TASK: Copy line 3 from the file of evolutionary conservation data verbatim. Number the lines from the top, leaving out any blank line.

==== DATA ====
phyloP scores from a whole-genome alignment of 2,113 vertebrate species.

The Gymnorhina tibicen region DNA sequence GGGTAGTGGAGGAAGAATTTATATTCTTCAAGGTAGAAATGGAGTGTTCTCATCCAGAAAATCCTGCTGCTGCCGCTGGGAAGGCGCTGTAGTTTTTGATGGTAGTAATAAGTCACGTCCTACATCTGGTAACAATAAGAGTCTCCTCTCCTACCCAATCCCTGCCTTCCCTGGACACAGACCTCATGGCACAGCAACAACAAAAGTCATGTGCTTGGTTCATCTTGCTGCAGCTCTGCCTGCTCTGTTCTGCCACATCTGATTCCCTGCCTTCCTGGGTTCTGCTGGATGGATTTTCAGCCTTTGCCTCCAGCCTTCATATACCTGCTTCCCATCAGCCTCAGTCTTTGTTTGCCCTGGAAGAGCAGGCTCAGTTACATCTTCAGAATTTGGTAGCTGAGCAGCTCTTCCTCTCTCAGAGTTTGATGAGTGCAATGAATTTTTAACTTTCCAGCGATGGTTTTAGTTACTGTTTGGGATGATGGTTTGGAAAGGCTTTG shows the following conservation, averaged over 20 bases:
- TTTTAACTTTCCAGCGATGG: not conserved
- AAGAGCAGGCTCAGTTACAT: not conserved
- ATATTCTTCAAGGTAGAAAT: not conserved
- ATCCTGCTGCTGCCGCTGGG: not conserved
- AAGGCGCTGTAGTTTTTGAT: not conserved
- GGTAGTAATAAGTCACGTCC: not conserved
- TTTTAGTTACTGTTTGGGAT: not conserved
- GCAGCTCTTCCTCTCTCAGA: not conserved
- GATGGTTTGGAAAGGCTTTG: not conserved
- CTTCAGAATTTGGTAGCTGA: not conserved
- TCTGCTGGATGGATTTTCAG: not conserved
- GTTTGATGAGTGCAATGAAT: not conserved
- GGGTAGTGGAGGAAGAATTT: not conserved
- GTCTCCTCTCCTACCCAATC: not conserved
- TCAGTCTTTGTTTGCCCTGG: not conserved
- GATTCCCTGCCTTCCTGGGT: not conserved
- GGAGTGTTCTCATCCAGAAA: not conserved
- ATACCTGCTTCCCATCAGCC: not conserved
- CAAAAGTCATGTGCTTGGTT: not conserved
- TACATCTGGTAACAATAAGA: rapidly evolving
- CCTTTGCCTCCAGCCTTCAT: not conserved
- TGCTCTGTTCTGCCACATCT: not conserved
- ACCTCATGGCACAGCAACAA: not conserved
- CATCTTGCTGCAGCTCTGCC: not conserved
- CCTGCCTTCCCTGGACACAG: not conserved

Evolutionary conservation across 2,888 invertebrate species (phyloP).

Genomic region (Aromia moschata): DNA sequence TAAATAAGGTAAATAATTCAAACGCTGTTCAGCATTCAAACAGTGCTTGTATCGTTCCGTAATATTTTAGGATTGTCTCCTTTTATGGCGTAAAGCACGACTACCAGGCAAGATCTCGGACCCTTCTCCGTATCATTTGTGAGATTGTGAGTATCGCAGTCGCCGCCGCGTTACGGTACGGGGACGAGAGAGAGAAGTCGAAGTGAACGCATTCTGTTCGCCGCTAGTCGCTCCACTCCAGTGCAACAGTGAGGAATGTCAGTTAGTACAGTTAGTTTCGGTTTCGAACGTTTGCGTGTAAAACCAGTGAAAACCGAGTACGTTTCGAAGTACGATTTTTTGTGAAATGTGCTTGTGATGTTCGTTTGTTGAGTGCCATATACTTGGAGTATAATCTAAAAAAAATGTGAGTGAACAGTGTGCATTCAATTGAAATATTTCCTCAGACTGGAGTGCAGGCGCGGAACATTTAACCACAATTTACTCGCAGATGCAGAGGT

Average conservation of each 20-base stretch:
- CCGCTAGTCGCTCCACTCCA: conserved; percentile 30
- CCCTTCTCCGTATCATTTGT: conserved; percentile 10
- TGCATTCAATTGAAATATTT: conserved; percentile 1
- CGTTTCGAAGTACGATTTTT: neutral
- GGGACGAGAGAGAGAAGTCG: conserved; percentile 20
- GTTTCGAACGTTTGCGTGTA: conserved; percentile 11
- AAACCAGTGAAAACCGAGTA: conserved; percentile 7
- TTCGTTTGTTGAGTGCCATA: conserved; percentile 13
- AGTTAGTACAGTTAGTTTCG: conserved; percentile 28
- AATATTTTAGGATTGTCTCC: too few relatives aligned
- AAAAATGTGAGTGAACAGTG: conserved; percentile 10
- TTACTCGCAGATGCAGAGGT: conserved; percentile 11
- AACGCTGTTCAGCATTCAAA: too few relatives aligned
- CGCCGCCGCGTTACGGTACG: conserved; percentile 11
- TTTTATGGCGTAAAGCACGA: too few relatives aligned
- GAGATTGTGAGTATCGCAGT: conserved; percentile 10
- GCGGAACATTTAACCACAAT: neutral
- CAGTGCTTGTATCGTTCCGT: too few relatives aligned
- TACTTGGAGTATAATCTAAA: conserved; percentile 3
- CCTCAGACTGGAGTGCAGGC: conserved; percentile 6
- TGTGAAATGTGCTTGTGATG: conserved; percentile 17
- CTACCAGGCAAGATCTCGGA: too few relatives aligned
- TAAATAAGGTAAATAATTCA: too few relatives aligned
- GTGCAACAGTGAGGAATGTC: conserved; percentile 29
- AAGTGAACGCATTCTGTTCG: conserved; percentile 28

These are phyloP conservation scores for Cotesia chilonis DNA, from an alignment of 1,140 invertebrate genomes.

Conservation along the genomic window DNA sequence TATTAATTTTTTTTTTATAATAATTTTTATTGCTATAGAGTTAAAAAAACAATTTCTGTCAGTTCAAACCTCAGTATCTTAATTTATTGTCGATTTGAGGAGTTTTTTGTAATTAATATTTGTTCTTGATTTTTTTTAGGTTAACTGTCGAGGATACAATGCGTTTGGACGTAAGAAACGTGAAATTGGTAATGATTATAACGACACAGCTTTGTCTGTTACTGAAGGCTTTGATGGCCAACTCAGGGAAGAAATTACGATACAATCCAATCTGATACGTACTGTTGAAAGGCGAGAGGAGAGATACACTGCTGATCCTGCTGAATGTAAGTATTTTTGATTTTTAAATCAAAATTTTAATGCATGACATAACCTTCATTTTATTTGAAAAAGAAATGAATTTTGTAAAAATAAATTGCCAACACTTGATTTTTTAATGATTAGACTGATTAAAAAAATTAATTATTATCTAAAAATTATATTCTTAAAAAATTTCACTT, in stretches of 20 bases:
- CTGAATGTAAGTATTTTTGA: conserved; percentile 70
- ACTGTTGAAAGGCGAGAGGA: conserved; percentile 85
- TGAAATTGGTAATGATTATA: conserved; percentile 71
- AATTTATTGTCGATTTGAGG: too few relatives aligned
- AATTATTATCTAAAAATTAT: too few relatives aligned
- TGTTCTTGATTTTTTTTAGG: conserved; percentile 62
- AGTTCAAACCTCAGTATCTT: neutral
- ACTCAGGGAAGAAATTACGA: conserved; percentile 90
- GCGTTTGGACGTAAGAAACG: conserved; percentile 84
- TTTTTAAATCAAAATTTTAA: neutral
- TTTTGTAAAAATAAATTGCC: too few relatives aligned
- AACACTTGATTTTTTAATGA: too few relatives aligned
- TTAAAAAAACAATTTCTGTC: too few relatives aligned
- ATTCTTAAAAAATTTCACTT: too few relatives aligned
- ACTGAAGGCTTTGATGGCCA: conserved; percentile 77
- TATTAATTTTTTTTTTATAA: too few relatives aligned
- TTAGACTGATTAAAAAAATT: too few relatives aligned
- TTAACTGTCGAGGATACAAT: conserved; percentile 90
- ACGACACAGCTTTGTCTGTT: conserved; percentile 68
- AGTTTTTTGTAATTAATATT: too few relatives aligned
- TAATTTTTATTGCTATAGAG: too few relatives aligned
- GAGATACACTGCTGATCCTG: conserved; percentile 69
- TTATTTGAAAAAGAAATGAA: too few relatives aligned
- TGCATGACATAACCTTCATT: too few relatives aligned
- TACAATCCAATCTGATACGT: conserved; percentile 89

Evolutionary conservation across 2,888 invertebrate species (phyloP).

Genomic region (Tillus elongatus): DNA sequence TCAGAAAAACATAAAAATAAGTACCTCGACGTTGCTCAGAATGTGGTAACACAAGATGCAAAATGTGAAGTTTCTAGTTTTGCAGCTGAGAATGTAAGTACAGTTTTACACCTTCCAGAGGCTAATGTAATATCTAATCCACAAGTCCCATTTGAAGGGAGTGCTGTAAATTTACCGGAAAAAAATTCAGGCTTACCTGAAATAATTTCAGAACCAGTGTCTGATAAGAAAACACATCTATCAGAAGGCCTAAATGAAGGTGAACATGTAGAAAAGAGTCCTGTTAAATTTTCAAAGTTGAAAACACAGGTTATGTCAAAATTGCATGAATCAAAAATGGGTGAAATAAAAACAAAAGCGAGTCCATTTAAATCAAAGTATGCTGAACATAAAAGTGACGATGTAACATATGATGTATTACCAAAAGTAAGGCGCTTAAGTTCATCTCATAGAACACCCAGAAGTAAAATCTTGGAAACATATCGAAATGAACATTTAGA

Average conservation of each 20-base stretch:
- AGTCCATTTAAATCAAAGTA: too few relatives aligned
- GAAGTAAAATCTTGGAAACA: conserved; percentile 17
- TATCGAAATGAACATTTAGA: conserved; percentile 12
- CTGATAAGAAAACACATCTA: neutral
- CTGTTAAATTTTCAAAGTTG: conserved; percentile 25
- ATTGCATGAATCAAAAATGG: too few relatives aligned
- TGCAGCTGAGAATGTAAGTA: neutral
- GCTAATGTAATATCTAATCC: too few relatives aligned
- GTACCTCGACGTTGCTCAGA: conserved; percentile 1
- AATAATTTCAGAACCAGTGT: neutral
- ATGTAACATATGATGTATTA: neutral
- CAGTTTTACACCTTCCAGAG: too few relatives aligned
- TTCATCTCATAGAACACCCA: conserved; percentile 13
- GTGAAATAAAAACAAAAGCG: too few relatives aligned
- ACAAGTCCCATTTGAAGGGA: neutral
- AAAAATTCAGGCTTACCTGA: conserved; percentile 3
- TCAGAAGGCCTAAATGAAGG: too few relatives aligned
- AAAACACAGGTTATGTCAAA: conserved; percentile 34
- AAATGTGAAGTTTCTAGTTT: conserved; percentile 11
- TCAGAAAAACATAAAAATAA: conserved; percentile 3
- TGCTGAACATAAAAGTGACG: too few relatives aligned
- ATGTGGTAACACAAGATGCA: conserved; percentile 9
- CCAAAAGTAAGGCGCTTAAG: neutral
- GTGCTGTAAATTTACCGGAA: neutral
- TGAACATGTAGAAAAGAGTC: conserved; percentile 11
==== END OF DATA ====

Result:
- TTTTAACTTTCCAGCGATGG: not conserved